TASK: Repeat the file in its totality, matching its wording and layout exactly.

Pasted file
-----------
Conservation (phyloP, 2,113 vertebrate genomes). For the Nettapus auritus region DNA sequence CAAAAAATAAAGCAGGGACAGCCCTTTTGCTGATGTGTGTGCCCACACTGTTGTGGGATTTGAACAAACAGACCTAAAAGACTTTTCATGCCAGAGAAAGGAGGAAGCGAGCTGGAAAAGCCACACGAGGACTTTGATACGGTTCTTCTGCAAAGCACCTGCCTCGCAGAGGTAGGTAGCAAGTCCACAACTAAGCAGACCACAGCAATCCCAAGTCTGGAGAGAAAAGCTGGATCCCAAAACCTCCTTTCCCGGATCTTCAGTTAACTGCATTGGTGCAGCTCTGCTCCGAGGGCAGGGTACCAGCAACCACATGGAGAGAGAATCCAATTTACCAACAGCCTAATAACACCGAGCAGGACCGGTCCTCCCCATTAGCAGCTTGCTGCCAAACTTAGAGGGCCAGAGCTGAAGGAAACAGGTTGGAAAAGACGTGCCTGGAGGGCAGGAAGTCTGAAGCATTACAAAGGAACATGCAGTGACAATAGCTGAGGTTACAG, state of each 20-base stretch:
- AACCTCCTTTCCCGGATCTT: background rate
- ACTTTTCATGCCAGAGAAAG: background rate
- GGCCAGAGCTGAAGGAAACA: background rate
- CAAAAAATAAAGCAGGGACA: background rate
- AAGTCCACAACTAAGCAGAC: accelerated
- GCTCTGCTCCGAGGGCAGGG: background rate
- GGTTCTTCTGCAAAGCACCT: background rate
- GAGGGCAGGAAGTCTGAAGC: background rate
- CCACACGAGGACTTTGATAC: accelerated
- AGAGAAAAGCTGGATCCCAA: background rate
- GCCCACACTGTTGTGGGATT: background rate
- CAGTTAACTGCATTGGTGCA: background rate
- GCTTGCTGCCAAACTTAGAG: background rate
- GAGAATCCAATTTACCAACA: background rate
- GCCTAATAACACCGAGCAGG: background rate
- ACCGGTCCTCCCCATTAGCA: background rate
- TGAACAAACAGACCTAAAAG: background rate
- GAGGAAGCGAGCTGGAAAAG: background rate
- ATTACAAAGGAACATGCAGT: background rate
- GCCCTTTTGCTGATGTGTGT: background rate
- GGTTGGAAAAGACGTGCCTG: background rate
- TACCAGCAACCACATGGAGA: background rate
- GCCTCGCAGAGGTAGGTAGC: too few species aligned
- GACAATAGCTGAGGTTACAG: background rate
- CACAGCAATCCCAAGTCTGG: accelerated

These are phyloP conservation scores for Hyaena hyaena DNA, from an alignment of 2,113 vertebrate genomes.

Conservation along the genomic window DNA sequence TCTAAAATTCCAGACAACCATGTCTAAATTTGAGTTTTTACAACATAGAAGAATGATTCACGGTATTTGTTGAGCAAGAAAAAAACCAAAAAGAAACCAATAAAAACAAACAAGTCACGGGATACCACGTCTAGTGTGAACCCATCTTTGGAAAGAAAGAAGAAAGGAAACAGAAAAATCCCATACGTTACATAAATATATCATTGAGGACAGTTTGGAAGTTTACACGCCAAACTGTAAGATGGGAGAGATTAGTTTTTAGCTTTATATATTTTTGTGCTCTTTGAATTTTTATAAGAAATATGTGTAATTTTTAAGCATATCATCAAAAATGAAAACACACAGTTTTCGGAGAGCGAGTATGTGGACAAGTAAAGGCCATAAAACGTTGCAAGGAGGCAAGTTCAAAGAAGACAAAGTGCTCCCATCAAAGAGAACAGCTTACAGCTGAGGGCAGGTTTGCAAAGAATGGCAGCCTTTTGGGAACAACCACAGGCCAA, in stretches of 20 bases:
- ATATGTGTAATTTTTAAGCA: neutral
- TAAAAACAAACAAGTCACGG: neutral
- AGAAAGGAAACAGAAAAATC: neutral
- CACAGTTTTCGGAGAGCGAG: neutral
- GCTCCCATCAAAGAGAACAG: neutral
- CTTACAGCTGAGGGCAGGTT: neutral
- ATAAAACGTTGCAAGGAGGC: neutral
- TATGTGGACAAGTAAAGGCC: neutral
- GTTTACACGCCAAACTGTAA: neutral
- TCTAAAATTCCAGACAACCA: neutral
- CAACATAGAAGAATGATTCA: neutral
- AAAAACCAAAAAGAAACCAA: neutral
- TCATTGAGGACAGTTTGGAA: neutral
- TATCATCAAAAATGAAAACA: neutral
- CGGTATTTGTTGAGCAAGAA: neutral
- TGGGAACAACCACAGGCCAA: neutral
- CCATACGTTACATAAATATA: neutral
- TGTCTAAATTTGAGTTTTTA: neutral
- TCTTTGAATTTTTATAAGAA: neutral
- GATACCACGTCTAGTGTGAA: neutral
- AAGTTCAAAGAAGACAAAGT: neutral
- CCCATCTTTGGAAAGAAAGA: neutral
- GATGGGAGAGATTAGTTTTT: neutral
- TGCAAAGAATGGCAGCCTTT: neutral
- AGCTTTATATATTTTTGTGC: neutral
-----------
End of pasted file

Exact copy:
Conservation (phyloP, 2,113 vertebrate genomes). For the Nettapus auritus region DNA sequence CAAAAAATAAAGCAGGGACAGCCCTTTTGCTGATGTGTGTGCCCACACTGTTGTGGGATTTGAACAAACAGACCTAAAAGACTTTTCATGCCAGAGAAAGGAGGAAGCGAGCTGGAAAAGCCACACGAGGACTTTGATACGGTTCTTCTGCAAAGCACCTGCCTCGCAGAGGTAGGTAGCAAGTCCACAACTAAGCAGACCACAGCAATCCCAAGTCTGGAGAGAAAAGCTGGATCCCAAAACCTCCTTTCCCGGATCTTCAGTTAACTGCATTGGTGCAGCTCTGCTCCGAGGGCAGGGTACCAGCAACCACATGGAGAGAGAATCCAATTTACCAACAGCCTAATAACACCGAGCAGGACCGGTCCTCCCCATTAGCAGCTTGCTGCCAAACTTAGAGGGCCAGAGCTGAAGGAAACAGGTTGGAAAAGACGTGCCTGGAGGGCAGGAAGTCTGAAGCATTACAAAGGAACATGCAGTGACAATAGCTGAGGTTACAG, state of each 20-base stretch:
- AACCTCCTTTCCCGGATCTT: background rate
- ACTTTTCATGCCAGAGAAAG: background rate
- GGCCAGAGCTGAAGGAAACA: background rate
- CAAAAAATAAAGCAGGGACA: background rate
- AAGTCCACAACTAAGCAGAC: accelerated
- GCTCTGCTCCGAGGGCAGGG: background rate
- GGTTCTTCTGCAAAGCACCT: background rate
- GAGGGCAGGAAGTCTGAAGC: background rate
- CCACACGAGGACTTTGATAC: accelerated
- AGAGAAAAGCTGGATCCCAA: background rate
- GCCCACACTGTTGTGGGATT: background rate
- CAGTTAACTGCATTGGTGCA: background rate
- GCTTGCTGCCAAACTTAGAG: background rate
- GAGAATCCAATTTACCAACA: background rate
- GCCTAATAACACCGAGCAGG: background rate
- ACCGGTCCTCCCCATTAGCA: background rate
- TGAACAAACAGACCTAAAAG: background rate
- GAGGAAGCGAGCTGGAAAAG: background rate
- ATTACAAAGGAACATGCAGT: background rate
- GCCCTTTTGCTGATGTGTGT: background rate
- GGTTGGAAAAGACGTGCCTG: background rate
- TACCAGCAACCACATGGAGA: background rate
- GCCTCGCAGAGGTAGGTAGC: too few species aligned
- GACAATAGCTGAGGTTACAG: background rate
- CACAGCAATCCCAAGTCTGG: accelerated

These are phyloP conservation scores for Hyaena hyaena DNA, from an alignment of 2,113 vertebrate genomes.

Conservation along the genomic window DNA sequence TCTAAAATTCCAGACAACCATGTCTAAATTTGAGTTTTTACAACATAGAAGAATGATTCACGGTATTTGTTGAGCAAGAAAAAAACCAAAAAGAAACCAATAAAAACAAACAAGTCACGGGATACCACGTCTAGTGTGAACCCATCTTTGGAAAGAAAGAAGAAAGGAAACAGAAAAATCCCATACGTTACATAAATATATCATTGAGGACAGTTTGGAAGTTTACACGCCAAACTGTAAGATGGGAGAGATTAGTTTTTAGCTTTATATATTTTTGTGCTCTTTGAATTTTTATAAGAAATATGTGTAATTTTTAAGCATATCATCAAAAATGAAAACACACAGTTTTCGGAGAGCGAGTATGTGGACAAGTAAAGGCCATAAAACGTTGCAAGGAGGCAAGTTCAAAGAAGACAAAGTGCTCCCATCAAAGAGAACAGCTTACAGCTGAGGGCAGGTTTGCAAAGAATGGCAGCCTTTTGGGAACAACCACAGGCCAA, in stretches of 20 bases:
- ATATGTGTAATTTTTAAGCA: neutral
- TAAAAACAAACAAGTCACGG: neutral
- AGAAAGGAAACAGAAAAATC: neutral
- CACAGTTTTCGGAGAGCGAG: neutral
- GCTCCCATCAAAGAGAACAG: neutral
- CTTACAGCTGAGGGCAGGTT: neutral
- ATAAAACGTTGCAAGGAGGC: neutral
- TATGTGGACAAGTAAAGGCC: neutral
- GTTTACACGCCAAACTGTAA: neutral
- TCTAAAATTCCAGACAACCA: neutral
- CAACATAGAAGAATGATTCA: neutral
- AAAAACCAAAAAGAAACCAA: neutral
- TCATTGAGGACAGTTTGGAA: neutral
- TATCATCAAAAATGAAAACA: neutral
- CGGTATTTGTTGAGCAAGAA: neutral
- TGGGAACAACCACAGGCCAA: neutral
- CCATACGTTACATAAATATA: neutral
- TGTCTAAATTTGAGTTTTTA: neutral
- TCTTTGAATTTTTATAAGAA: neutral
- GATACCACGTCTAGTGTGAA: neutral
- AAGTTCAAAGAAGACAAAGT: neutral
- CCCATCTTTGGAAAGAAAGA: neutral
- GATGGGAGAGATTAGTTTTT: neutral
- TGCAAAGAATGGCAGCCTTT: neutral
- AGCTTTATATATTTTTGTGC: neutral